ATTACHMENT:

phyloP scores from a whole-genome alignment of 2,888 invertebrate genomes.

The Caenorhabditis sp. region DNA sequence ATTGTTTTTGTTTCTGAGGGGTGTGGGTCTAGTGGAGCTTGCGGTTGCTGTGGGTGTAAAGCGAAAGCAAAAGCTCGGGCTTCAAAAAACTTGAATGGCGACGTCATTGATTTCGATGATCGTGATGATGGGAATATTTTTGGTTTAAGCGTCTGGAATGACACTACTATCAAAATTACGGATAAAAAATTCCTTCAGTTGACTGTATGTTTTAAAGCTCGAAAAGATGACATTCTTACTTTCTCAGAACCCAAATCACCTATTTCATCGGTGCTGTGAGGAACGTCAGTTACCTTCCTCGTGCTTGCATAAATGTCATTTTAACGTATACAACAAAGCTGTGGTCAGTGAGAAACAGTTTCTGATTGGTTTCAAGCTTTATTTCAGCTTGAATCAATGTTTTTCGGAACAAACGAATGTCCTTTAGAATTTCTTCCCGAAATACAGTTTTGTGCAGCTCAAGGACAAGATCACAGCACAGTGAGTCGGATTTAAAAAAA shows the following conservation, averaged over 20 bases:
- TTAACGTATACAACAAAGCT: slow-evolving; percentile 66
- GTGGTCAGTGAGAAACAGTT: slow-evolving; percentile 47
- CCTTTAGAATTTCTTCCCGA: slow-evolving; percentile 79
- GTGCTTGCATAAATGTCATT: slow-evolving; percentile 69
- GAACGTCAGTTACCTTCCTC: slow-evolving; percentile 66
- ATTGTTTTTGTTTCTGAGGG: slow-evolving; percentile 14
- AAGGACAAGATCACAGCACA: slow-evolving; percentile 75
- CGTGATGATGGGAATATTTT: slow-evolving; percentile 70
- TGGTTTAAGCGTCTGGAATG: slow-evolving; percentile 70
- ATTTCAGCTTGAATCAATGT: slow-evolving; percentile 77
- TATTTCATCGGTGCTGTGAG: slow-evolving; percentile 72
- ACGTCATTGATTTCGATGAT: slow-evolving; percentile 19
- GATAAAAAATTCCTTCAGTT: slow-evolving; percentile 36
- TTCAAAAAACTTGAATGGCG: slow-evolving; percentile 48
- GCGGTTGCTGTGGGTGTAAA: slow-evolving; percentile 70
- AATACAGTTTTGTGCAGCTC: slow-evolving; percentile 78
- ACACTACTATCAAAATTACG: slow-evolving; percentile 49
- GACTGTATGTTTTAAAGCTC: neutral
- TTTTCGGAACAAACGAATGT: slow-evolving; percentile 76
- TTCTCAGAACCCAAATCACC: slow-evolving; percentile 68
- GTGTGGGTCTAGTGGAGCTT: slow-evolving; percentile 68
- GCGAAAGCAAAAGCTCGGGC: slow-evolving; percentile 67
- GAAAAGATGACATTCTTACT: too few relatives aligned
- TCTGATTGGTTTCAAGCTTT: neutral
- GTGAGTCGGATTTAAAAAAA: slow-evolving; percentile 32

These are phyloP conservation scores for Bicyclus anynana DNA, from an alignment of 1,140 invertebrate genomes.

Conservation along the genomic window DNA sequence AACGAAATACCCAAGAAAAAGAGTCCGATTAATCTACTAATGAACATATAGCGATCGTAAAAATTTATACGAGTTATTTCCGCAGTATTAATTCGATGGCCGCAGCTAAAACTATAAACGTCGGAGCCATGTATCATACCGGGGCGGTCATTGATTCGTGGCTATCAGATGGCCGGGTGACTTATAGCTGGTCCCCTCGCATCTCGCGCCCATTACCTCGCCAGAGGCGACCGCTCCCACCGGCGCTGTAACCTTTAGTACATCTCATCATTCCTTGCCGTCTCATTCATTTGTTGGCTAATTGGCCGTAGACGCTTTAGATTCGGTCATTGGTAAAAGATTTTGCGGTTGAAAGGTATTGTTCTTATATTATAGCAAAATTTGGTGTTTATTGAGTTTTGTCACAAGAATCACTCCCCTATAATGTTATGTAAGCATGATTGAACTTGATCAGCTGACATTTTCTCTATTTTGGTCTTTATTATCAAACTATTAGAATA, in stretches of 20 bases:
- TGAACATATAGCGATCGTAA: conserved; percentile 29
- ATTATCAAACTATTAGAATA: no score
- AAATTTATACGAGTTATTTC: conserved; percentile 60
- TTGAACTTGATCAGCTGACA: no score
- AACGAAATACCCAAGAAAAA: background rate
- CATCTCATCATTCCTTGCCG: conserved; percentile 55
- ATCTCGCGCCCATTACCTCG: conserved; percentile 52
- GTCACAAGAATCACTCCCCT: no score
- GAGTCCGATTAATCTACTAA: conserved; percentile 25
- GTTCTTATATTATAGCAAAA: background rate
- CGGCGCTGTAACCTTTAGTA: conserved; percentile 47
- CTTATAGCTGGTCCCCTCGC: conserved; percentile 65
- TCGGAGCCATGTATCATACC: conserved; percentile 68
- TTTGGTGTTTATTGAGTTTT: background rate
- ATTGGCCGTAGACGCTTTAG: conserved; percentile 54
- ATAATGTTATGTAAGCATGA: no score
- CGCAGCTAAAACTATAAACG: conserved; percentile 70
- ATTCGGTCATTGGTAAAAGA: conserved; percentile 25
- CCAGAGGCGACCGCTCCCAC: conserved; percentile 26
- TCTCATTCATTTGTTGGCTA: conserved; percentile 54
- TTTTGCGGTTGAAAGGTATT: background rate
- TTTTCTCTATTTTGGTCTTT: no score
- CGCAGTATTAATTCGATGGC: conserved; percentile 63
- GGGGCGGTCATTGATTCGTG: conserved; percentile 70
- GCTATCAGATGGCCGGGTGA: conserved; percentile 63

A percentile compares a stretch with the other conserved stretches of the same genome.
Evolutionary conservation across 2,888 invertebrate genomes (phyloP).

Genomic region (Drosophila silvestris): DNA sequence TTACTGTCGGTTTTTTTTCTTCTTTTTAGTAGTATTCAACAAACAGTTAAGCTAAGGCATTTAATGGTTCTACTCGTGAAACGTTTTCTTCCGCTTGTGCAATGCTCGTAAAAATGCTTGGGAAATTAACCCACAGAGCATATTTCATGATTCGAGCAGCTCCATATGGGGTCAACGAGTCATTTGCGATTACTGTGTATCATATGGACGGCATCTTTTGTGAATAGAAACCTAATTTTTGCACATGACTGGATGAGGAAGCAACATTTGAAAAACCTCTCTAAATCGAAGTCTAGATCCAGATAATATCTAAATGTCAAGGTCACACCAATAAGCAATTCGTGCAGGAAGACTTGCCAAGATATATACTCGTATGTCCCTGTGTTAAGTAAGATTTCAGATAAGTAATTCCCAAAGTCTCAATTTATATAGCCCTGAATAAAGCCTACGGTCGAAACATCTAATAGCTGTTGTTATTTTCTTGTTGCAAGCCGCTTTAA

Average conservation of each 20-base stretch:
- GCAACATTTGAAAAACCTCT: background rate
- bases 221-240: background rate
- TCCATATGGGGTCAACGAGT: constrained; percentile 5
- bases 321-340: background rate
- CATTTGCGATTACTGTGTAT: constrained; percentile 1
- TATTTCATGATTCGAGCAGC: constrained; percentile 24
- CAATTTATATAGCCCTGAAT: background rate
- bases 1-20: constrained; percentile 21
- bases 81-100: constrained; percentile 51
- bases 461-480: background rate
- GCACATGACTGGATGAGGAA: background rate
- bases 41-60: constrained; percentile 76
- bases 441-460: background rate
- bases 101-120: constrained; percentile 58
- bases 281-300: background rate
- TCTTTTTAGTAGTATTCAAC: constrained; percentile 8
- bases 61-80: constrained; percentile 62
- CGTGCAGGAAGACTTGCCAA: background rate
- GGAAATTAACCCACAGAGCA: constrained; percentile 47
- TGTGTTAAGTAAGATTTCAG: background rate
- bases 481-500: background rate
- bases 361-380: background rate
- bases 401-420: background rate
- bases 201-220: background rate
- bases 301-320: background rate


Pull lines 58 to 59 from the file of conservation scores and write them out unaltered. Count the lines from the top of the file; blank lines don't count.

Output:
Average conservation of each 20-base stretch:
- GCAACATTTGAAAAACCTCT: background rate